Every year we visit Maui with friends. This year was different though.
It’s always peaceful. But this time, my mind was peaceful, too. I didn’t feel a big push to do anything. Not sightsee, not cook, not anything.
“That’s what it’s like here,” said our friend Danny. “And that’s your agenda: do nothing.”
I come from a father who had a strong work ethic, one that became part of my life, too. Even as I entered and went through my 60s, I felt no stress at still working. It just wasn’t time for me to do nothing.
That time will come, I know. It comes for us all.
I know some people who make the choice earlier than maybe I would in their position. People without any financial security but who are an age when, well, they’re tired. They’re done. They call it early and I always send up a prayer that it works out for them.
Others I know have had that do-nothing transition forced on them through layoff or disability. That’s an entirely different story. Some rise to the occasion. Some do not.
This is in fact the first year that doing nothing has intrigued me. Don’t get me wrong: I’m not ready yet. But the day is coming, I can sense it.
How will I know when it’s time?I’m so glad you asked!
There are so many factors and believe me, I’ve been through them all. If making that kind of change is something you’d like to consider, I invite you to join me in Jordan to learn just how to figure out if it’s time for doing nothing. Or for doing something different.
You may think you are unprepared. Or you may think you’re prepared. Either way, we’ll reality test it on retreat. Together. All of us. Supporting one another as we walk through these life changes.
Give me a call and let’s talk about whether this retreat is for you. You can schedule a call on theretreat website. And oh by the way, you might want to look at some of the details!
It’s a free webinar and discussion about how we can manage through change of any kind. It’s Wed., Sept. 11 at 11amPDT/2pmEDT and you can register for free right here!
Whether it’s stage of life, health, job, empty nest or something else, change can make or break us. Believe me, I’ve had my challenges with life changes. So what I’ve learned has been through some hard experience:
I moved across country several times, without job or any familiarity with the region.
Like all of us, I have had relationship changes.
Both job and career changes.
Jobs gone bad–oh yes, that, too.
Financial challenges were part of the mix.
I watched a husband go through the loss of his beloved daughter.
I grieved my own losses.
Did I mention menopause?
I started a business on a wish and a prayer.
You’re probably thinking, “well, that’s life!” and it is. Life is all about change. Some of it quite daunting.
I’ll be sharing a useful way to approach change and manage through it as well as possible. Yes, even when you don’t want it.
There are so many times life asks us to step up and adapt to something new. To adapt to change.
Some change is mostly joyful:
A new baby. A child going to school. An empty nest that means the launch of a child into adulthood. A new job representing new hope. A new home.
And then there’s the other kind of change. The ones that challenge us at our deepest core. That require us to adapt in ways we don’t want to or might even resist.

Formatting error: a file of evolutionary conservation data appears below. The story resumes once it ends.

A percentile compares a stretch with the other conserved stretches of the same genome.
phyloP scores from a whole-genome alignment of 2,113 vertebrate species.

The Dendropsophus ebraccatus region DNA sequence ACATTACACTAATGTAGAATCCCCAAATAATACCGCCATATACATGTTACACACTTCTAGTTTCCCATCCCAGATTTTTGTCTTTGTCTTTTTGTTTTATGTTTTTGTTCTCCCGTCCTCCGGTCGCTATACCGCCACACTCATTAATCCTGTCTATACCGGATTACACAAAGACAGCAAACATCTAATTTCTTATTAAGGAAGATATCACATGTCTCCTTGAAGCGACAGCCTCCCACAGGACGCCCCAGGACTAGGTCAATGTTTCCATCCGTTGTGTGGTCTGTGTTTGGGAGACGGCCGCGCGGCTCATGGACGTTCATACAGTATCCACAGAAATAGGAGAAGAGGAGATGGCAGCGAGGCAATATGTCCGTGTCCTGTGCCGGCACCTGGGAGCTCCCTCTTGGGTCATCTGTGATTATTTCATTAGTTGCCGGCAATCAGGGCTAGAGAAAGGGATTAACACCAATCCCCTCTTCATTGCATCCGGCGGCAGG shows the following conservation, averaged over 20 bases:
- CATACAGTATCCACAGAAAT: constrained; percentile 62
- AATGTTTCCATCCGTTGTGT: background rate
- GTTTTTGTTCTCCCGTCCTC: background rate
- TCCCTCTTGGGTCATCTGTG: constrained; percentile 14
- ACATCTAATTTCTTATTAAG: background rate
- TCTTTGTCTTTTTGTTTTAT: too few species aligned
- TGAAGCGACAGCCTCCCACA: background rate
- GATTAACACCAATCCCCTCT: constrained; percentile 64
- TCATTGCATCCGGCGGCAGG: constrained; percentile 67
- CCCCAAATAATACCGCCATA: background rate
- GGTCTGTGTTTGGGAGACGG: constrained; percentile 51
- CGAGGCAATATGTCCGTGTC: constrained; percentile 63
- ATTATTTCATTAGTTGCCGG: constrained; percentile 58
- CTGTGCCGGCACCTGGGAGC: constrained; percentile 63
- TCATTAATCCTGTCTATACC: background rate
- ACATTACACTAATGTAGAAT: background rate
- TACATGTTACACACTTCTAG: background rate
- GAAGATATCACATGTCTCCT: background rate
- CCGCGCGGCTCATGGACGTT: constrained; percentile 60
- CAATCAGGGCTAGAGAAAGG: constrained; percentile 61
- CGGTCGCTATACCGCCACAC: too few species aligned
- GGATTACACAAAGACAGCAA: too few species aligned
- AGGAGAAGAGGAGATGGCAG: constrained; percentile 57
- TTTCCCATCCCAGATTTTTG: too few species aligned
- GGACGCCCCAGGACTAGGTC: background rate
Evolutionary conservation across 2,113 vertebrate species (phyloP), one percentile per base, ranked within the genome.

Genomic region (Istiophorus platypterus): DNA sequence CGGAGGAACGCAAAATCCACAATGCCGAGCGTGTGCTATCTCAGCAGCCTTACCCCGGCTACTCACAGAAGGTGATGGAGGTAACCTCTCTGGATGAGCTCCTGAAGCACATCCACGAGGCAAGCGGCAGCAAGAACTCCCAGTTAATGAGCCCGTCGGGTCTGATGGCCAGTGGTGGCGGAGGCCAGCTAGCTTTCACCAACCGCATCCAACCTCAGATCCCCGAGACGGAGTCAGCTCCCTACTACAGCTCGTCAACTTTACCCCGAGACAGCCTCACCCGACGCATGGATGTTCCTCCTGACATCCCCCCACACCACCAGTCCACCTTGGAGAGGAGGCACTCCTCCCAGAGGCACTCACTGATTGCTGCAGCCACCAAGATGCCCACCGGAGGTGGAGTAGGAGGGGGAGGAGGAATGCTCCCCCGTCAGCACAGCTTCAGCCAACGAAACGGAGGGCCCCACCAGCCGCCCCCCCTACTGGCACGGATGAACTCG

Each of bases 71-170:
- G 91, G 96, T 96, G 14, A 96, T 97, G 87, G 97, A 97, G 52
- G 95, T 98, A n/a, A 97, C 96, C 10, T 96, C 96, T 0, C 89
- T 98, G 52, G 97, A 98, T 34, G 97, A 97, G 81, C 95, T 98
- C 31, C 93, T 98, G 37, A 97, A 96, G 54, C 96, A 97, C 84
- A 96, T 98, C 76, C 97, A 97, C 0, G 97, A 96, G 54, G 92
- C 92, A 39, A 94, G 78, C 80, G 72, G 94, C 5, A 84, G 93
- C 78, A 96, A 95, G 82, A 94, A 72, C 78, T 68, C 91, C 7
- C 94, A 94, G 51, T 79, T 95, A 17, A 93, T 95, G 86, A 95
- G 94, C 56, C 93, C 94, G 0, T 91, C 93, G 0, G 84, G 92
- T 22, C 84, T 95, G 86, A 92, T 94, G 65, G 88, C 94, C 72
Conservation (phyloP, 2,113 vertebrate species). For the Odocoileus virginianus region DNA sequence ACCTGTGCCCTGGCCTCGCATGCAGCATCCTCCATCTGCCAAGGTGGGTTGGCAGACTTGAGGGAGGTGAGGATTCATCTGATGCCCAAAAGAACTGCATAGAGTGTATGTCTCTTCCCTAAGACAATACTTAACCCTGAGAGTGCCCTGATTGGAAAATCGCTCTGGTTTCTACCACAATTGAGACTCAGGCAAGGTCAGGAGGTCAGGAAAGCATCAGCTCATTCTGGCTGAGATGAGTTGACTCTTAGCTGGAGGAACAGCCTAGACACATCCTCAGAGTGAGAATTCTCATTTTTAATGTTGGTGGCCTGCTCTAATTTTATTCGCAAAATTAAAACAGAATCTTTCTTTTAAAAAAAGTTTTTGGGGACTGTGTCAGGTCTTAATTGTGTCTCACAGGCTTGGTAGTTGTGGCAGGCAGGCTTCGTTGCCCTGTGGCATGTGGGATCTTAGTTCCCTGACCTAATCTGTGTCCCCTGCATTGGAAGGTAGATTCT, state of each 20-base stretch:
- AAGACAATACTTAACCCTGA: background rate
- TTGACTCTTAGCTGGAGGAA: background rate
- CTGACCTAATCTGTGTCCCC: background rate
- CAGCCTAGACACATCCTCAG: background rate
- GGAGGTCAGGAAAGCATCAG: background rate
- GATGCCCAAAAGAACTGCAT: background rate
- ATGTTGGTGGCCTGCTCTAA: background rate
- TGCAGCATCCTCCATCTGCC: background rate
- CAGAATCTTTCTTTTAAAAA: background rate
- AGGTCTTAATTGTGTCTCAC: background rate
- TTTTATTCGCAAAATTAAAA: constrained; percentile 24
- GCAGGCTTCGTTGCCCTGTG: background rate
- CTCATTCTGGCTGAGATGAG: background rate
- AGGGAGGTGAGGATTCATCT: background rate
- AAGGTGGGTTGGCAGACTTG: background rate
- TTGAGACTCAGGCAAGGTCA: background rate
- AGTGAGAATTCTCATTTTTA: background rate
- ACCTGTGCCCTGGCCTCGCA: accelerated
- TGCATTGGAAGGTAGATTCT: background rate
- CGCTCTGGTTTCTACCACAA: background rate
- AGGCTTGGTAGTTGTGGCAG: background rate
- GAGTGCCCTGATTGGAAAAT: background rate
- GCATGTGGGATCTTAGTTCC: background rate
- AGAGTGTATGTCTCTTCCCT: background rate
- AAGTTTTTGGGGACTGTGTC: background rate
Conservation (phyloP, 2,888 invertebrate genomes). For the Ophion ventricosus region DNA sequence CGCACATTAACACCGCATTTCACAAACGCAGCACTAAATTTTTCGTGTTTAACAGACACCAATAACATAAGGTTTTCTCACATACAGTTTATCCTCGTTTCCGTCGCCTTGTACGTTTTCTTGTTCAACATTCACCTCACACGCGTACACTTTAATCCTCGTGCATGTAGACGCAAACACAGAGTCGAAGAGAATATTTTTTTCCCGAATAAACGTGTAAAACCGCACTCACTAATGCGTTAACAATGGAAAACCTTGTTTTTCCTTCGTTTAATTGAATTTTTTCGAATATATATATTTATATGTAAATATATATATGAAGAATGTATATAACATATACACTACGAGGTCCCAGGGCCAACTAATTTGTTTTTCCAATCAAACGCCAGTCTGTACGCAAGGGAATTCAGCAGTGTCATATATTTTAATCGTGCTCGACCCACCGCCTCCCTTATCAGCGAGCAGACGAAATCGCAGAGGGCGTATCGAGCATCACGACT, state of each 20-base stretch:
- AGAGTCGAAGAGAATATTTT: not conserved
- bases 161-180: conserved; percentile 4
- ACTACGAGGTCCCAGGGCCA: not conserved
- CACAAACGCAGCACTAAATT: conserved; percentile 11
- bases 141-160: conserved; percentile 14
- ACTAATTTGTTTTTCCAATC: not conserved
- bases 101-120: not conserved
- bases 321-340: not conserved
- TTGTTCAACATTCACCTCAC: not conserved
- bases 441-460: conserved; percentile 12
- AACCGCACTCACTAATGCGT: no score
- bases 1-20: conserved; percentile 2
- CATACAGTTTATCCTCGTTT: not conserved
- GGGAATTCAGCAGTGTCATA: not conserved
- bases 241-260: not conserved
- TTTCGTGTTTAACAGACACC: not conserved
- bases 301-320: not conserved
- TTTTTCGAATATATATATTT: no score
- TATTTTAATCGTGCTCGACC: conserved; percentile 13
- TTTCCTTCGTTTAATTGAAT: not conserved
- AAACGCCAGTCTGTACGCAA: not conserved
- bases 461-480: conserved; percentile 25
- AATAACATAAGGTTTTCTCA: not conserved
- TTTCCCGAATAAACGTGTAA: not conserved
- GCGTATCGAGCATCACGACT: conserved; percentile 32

Anyone who loses a loved one, as I have this season, knows the big change is the void that remains, that space that our loved one took up in our lives.
And those who are challenged by serious illness know that in the heartbeat it takes to get a diagnosis, a new path opens up and it’s fraught with anxiety.
The challenge of the new path in front of us
These things challenge our core beliefs–what we have said we believe in.
Those of us who believe in life after life now have to contend with the transition of a loved one. We say we’ll see them again, but really, we want them here, with us now.
Those of us who believe that life goes on have to address our belief that life here and its troubles, like disease, are transitory.
Yes, some changes challenge our deepest beliefs.
I believe in wallowing in it
It’s important to wallow in our sadness or grief–I know, you probably didn’t expect me to write that. But we really have to feel it to walk through it and there’s no way to avoid walking through it. We can do it now or we can do it later, but we will walk through our sadness. So sob and scream and rail at fate or God however long you have to.
(I hate this stage: crying in the shower, bursting into tears every time I think “he used to…”, my face puffy and red and sad all the time. Sobbing when someone expresses sympathy. But eventually, one day, it ends. It took a way long time to walk through it after my mother passed. But I did walk through it.)
And when you’re ready, begin to think. Because we’re made up of both thinking (cognitive) and emotion (grief expressions).
Think about your core beliefs about spirituality and consider how those beliefs relate to what you are going through now. What perspective do they lend?
Do you believe in more than what we see and feel here on earth? Do you believe that there is an afterlife in which you will be healed and whole? Do you believe you will see your loved ones again there? Do you pray for strength to get through treatment and setbacks?
I’ve found these thoughts a safe haven for the times when my heart hurts so badly because of the change demanded of me I think I’ll never get over it. I’ve tested my core beliefs and as it turns out, they really ARE a comfort.
But only when I’m ready.
I’d love for you to share so others, like me, may benefit: what’s your experience?
I hope you’ll visit the gifts section at A Healing Spirit and take advantage of the very low prices on gifts that can help those being asked to walk a new path of healing or grief.